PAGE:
Education

Education
5:57 pm
Tue September 2, 2014

Duke University Application Adds Question About Sexual Orientation And Gender Identity

Credit OZinOH / Flickr

Duke University has added a question to its undergraduate application regarding sexual orientation and gender identity.

The question is an optional essay on the Duke-specific section of the Common App: a generic application used by more than 500 schools. The question allows respondents to discuss personal experiences based on their upbringing, sexual orientation, gender identity, or cultural background.

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Education
6:06 am
Tue September 2, 2014

Global School In Rural Edgecombe Is 'Recipe For Success’

Kindergarten teacher Daly Romero Espinal teaches her students basic Spanish commands on the first day of school at Martin Millennium Academy.
Credit Reema Khrais

In rural Edgecombe County, North Carolina, community members are welcoming a new school they say will help transform their district, and its academic reputation.

It’s a unique K-8 school with international teachers and a curriculum focused on global education. Some students will also have the opportunity to take all of their instruction in Spanish.

The new school is trying to create global communities for its students.

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Education
4:40 am
Mon September 1, 2014

Science And Math, 24 Hours A Day

The North Carolina School of Science and Math turns 35 years old this year.
Credit NCSSM

It’s probably not much of a surprise to learn that the car line to drop off new students and all their stuff at the North Carolina School of Science and Math runs like a well-oiled machine.

Vans and cars, loaded with suitcases and boxes, pull into the temporary unloading zone. When they stop, senior students in blue t-shirts descend on the cars, unload them, mark the correct rooms, and off they go, on hand trucks and trolleys. An entire car unloaded in a few minutes.

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Education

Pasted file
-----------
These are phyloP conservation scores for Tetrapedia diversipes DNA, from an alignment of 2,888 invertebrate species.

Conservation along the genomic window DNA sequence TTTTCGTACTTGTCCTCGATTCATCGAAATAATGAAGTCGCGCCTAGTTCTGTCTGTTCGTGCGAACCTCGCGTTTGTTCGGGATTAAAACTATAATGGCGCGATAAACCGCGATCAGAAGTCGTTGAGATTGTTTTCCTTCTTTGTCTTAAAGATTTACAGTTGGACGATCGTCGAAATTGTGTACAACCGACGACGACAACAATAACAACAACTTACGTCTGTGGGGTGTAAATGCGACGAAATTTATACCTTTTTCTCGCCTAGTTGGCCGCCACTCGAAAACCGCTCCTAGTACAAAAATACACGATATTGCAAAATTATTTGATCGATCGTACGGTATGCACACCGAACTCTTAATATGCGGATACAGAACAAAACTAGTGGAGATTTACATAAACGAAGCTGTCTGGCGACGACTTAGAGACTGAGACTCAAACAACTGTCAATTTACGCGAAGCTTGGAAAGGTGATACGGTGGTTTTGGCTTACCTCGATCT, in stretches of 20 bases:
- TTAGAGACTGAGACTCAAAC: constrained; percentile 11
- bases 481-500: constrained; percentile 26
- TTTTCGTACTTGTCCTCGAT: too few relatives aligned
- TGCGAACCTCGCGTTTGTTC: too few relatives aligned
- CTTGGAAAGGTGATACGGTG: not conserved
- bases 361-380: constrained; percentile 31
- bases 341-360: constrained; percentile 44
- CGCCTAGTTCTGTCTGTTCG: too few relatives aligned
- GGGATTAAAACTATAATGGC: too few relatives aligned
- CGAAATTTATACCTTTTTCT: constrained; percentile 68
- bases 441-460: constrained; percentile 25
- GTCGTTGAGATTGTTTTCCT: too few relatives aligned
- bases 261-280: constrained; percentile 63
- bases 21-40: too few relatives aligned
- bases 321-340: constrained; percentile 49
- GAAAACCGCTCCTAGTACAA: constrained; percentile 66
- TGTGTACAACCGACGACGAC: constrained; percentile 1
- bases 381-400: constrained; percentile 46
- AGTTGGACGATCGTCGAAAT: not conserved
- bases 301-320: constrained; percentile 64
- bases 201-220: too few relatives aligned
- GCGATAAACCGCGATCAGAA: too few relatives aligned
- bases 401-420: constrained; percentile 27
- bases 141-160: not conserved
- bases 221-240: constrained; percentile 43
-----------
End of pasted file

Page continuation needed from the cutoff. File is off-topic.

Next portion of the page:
6:13 pm
Wed August 27, 2014

Advocates Ask NC Supreme Court To Release School Voucher Funds

Credit SalFalko via Flickr, Creative Commons

Supporters of private school vouchers are trying to put the state’s program back on course. Attorneys are asking the North Carolina Supreme Court to overturn a recent ruling that halts the program.

A superior court judge ruled last week that using taxpayer dollars to help send children to private schools is unconstitutional.

But critics say the program gives low-income families school choice and that freezing the funds has put hundreds of families in limbo.

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The State of Things
12:05 pm
Tue August 26, 2014

Creating Brighter Futures For Former Foster Kids

The Fostering Bright Futures program helps former foster care children transition into college.
Credit Wake Tech Community College

Last year, it looked unclear if Keilia Scott would be able to complete the cosmetology program she began at Wake Tech Community College in Raleigh. A foster child since the age of 15, Scott struggled in her teen years without family support.

She moved to nine different homes and each transition meant adaptation to a new family, new rules and a new school. Scott admits she was rebellious and ran away from several homes. The system eventually  placed her in a locked facility out-of-state.